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Center for Policy Research News

Shi’s education research funded by Russell Sage and Gates Foundations

Ying Shi, assistant professor of public administration and international affairs, recently won a $29,809 grant jointly funded by the Russell Sage and Bill & Melinda Gates Foundations for her upcoming research related to educational inequality and opportunity. John Singleton, an assistant professor of economics at the University of Rochester, will also be an investigator on this project.
March 13, 2020

See related: Grant Awards

Monnat awarded grant by Mother Cabrini Health Foundation

Shannon Monnat, the Lerner Chair for Public Health Promotion, has received a grant from the Mother Cabrini Health Foundation for her project, which is designed to improve education for health care providers concerning Plans of Safe Care (POSC) for mothers with addiction and for babies who suffered opioid exposure prior to their birth. 

March 5, 2020

See related: Grant Awards

Complementary projects on food insecurity funded by Russell Sage

The Russell Sage Foundation has announced funding for two complementary projects related to food insecurity among older adults, and conducted by Maxwell faculty members. One is a qualitative assessment funded at $48,191 and led by Madonna Harrington Meyer, University Professor of Sociology, while the other, funded for $34,997, involves quantitative analysis, conducted by Colleen Heflin, professor of public administration and international affairs. These complementary projects, which are expected to result in a book-length manuscript, will assess the social, political, and economic dimensions of old-age food insecurity.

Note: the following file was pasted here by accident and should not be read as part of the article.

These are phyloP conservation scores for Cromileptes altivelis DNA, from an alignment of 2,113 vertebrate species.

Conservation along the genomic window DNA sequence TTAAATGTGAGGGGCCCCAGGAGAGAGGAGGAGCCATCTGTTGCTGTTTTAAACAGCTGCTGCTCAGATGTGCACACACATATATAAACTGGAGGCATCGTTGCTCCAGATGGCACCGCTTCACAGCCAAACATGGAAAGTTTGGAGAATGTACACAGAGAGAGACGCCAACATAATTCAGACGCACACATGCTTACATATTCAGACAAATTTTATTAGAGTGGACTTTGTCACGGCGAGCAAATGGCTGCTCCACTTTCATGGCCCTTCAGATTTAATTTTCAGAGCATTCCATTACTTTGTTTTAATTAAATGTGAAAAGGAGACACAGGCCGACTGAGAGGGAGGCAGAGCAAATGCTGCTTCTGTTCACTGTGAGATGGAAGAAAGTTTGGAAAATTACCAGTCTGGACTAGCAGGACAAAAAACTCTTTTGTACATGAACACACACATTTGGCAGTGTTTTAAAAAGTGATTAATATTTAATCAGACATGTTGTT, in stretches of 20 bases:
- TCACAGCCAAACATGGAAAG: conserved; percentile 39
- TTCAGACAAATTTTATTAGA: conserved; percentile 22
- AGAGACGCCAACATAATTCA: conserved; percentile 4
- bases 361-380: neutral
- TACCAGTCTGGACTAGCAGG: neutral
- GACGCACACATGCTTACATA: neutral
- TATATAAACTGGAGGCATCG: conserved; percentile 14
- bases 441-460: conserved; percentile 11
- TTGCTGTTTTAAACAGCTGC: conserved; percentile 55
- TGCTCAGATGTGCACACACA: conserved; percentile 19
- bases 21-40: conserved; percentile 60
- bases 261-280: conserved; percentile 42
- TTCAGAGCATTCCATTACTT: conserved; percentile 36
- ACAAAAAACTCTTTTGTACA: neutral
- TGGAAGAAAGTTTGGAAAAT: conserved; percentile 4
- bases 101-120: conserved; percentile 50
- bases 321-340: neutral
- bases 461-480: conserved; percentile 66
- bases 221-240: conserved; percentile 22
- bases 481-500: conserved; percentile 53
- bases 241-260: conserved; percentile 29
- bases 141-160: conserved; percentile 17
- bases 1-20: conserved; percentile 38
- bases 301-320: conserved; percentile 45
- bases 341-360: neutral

March 3, 2020

See related: Grant Awards

Russell Sage funds Michelmore’s study of single mothers' job quality

Katherine Michelmore won a $29,272 grant from the Russell Sage Foundation to study the effect of the earned income tax credit on job quality among single mothers. 
February 27, 2020

See related: Grant Awards

Burman comments on the cost of Bernie Sanders's agenda in The Atlantic

"I think it is fair to say that the tax increase—assuming it is as big as Senator Sanders projects—is about as large as the [13-point] tax increases enacted to finance World War II," as measured as a share of GDP, says Leonard Burman, Paul Volcker Chair in Behavioral Economics.

February 27, 2020

Ma talks to CGTN about Asian-American students, coronavirus scare

"American higher education should really provide sustained support to Chinese international students" due to the anxieties they face during the COVID-19 scare, says Yingyi Ma, associate professor of sociology and director of Asian/American Studies.

February 21, 2020

Monnat uses data visualization in latest study on opioid crisis

Ashton M. Verdery, Kira England, Alexander Chapman, Liying Luo, Katherine McLean & Shannon Monnat
February 17, 2020

Heflin codirects project funded by Robert Wood Johnson Foundation

Colleen Heflin has been awarded a $74,986 grant from the Robert Wood Johnson Foundation. The grant will fund research into the effects of parental employment on child care and child-care subsidies.